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Levels of resveratrol in cocoa products


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#1 malbecman

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Posted 03 September 2008 - 08:59 PM


Looks like cocoa products come in 2nd to red wine in terms of resveratrol levels. Another good reason to take cocoa and maybe try Maxwatt's chocolate-resveratrol..... :)
(I added the bold emphasis to the last line)


J Agric Food Chem. 2008 Aug 30.
Survey of the trans-Resveratrol and trans-Piceid Content of Cocoa-Containing and Chocolate Products.
Hurst WJ, Glinski JA, Miller KB, Apgar J, Davey MH, Stuart DA.
Dietary resveratrol (3,4',5-trihydroxystilbene) has been implicated in the health benefits associated with grapes and red wine, more specifically with potential benefits for metabolic syndrome, energy use, and increased endurance. Levels of trans-resveratrol and its glucoside, trans-piceid, were determined in 19 top selling commercially available cocoa-containing and chocolate products from the U.S. market. Amounts of trans-resveratrol and trans-piceid were closely correlated with the amount of nonfat cocoa solids (NFCS) in the cocoa-containing products. Among these products, trans-resveratrol levels were highest in cocoa powders (1.85 +/- 0.43 mug/g), followed by unsweetened baking chocolates (1.24 +/- 0.22), semisweet chocolate baking chips (0.52 +/- 0.14), dark chocolates (0.35 +/- 0.08), milk chocolates (0.10 +/- 0.05), and chocolate syrups (0.09 +/- 0.02). These cocoa-containing and chocolate products have about 3-5 times more trans-piceid than trans-resveratrol. Levels of trans-piceid were highest in the cocoa powders (7.14 +/- 0.80 mug/g), followed by unsweetened baking chocolates (4.04 +/- 0.14), semisweet chocolate baking chips (2.01 +/- 0.18), dark chocolates (1.82 +/- 0.36), milk chocolates (0.44 +/- 0.06), and chocolate syrups (0.35 +/- 0.06). On an equal weight basis, cocoa powder had about half as much trans-resveratrol as the average California red wine. On a per serving basis, cocoa-containing and chocolate products had less trans-resveratrol than red wine and grape juice but more than roasted peanuts. Overall, these cocoa-containing and chocolate products rank second after red wines and grape juice in foods with the highest levels of total trans-resveratrol in the diet.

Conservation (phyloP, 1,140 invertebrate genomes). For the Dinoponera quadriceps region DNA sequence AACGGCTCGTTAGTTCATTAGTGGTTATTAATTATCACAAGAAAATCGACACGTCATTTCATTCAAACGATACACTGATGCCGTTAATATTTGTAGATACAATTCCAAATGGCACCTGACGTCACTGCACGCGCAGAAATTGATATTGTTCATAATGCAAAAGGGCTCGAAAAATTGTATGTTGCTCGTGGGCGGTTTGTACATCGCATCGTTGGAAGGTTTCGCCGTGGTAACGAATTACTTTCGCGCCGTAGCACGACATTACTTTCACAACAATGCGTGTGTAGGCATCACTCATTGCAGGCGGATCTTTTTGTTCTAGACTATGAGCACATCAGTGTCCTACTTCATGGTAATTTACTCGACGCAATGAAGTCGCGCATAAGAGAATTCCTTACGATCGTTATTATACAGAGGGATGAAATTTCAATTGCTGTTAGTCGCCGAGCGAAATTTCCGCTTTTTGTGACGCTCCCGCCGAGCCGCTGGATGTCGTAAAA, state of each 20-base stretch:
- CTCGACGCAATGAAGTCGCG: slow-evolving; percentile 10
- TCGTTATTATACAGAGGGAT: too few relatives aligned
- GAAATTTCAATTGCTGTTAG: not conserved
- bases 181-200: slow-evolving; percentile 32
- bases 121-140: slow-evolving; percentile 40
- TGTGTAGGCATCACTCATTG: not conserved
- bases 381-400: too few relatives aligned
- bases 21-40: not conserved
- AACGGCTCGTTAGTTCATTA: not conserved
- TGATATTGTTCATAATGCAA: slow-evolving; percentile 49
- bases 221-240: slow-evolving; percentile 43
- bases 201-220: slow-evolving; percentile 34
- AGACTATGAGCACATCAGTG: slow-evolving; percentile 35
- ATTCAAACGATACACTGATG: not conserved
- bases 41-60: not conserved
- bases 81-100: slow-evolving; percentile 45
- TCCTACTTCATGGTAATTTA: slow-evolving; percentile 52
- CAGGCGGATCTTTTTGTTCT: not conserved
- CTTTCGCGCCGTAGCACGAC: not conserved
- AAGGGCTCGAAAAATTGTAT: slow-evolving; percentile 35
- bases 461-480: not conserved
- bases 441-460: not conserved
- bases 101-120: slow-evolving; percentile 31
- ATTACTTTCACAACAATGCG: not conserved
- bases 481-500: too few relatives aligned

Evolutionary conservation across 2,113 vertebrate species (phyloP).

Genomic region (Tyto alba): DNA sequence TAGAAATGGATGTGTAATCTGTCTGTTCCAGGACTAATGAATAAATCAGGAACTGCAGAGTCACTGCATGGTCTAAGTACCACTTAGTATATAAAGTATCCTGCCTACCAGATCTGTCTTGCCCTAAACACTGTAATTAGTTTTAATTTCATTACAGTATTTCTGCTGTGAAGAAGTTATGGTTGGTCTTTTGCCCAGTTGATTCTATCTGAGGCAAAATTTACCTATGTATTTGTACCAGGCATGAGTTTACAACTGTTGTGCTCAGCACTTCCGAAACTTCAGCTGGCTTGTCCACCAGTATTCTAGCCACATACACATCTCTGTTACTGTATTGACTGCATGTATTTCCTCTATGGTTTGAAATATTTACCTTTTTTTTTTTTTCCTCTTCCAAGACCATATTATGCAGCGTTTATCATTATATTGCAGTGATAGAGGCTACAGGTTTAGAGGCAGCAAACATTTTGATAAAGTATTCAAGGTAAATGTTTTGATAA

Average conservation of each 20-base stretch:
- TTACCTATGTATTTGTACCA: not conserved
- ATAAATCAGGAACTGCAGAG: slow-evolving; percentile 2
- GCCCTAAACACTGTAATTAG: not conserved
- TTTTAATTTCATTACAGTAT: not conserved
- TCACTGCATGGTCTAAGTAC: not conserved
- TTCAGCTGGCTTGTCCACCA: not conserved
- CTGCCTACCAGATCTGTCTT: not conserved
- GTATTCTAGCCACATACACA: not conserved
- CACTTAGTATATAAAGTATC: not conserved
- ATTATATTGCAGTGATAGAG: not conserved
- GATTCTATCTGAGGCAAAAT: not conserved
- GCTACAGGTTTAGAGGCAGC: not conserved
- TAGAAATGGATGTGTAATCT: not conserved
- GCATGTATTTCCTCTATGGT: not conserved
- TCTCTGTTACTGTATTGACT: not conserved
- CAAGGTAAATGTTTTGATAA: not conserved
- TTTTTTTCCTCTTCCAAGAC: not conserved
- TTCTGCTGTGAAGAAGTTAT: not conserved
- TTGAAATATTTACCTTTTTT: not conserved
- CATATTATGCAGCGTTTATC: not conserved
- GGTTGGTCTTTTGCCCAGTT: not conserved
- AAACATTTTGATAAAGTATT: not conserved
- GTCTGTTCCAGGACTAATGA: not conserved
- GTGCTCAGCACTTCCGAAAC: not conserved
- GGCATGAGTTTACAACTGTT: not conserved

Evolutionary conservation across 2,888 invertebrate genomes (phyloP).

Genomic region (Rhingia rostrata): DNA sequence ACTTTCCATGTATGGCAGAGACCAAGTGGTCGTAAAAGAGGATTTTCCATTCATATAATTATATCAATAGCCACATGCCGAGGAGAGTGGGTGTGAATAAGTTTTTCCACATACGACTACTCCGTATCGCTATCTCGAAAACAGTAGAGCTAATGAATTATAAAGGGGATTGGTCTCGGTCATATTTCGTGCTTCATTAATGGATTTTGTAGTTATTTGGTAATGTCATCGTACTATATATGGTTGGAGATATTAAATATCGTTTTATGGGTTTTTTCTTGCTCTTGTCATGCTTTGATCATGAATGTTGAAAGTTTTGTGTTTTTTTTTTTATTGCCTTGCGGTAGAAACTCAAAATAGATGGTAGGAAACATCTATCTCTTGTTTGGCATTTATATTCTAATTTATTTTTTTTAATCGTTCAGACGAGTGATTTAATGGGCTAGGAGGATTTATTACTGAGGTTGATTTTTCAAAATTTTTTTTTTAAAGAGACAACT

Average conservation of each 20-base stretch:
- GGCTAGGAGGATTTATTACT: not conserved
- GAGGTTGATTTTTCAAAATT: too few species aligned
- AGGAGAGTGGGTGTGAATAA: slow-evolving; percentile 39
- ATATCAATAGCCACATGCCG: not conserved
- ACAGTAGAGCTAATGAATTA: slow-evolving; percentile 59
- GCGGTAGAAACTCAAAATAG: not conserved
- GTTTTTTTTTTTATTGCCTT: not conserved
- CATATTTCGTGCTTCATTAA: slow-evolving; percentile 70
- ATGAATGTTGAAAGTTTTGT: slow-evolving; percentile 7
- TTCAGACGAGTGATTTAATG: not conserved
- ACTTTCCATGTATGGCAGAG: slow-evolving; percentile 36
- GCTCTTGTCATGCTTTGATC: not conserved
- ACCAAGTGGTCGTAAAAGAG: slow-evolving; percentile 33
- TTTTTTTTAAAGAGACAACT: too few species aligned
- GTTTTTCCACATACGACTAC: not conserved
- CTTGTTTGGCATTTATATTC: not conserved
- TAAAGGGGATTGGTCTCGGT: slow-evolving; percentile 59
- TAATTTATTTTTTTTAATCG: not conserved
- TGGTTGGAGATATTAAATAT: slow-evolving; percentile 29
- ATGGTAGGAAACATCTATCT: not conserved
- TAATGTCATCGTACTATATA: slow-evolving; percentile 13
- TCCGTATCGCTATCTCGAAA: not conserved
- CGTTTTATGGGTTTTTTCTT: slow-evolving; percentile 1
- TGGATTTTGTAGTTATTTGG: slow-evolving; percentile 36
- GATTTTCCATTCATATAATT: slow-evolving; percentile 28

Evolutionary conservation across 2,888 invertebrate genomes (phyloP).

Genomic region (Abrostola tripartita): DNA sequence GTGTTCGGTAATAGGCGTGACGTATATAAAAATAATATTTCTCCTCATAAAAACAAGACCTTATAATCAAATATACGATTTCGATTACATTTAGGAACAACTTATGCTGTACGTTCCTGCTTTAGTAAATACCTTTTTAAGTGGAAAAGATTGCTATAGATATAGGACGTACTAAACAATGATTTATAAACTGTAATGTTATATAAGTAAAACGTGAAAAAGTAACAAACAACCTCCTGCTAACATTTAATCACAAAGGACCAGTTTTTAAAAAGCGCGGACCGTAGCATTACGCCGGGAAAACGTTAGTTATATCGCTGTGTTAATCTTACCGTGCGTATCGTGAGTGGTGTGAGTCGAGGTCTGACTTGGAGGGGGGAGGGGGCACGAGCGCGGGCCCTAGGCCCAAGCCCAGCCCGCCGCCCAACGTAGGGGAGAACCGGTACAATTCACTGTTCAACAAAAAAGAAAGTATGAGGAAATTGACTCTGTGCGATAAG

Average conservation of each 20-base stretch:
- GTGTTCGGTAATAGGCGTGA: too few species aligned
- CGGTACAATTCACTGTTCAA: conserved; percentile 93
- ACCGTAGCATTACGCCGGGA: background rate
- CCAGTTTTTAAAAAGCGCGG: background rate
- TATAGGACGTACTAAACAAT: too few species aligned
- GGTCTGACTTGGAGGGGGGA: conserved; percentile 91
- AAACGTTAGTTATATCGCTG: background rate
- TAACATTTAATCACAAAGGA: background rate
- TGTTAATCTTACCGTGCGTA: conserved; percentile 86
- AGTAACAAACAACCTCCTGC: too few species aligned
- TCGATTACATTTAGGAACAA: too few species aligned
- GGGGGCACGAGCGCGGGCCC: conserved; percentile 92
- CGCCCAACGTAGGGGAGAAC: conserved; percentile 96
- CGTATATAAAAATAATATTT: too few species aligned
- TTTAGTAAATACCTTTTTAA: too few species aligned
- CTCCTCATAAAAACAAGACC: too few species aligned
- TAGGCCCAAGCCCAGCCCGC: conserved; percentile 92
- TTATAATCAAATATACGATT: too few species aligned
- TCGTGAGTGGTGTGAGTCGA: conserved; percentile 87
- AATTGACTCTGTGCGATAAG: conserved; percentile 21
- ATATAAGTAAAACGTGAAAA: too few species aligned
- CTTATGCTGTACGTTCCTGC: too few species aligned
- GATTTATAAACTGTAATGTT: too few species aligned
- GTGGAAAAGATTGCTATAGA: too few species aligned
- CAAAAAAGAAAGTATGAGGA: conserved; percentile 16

PMID: 18759443

#2 DukeNukem

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Posted 03 September 2008 - 09:58 PM

Looks like cocoa products come in 2nd to red wine in terms of resveratrol levels. Another good reason to take cocoa and maybe try Maxwatt's chocolate-resveratrol..... :)
(I added the bold emphasis to the last line)


J Agric Food Chem. 2008 Aug 30.
Survey of the trans-Resveratrol and trans-Piceid Content of Cocoa-Containing and Chocolate Products.
Hurst WJ, Glinski JA, Miller KB, Apgar J, Davey MH, Stuart DA.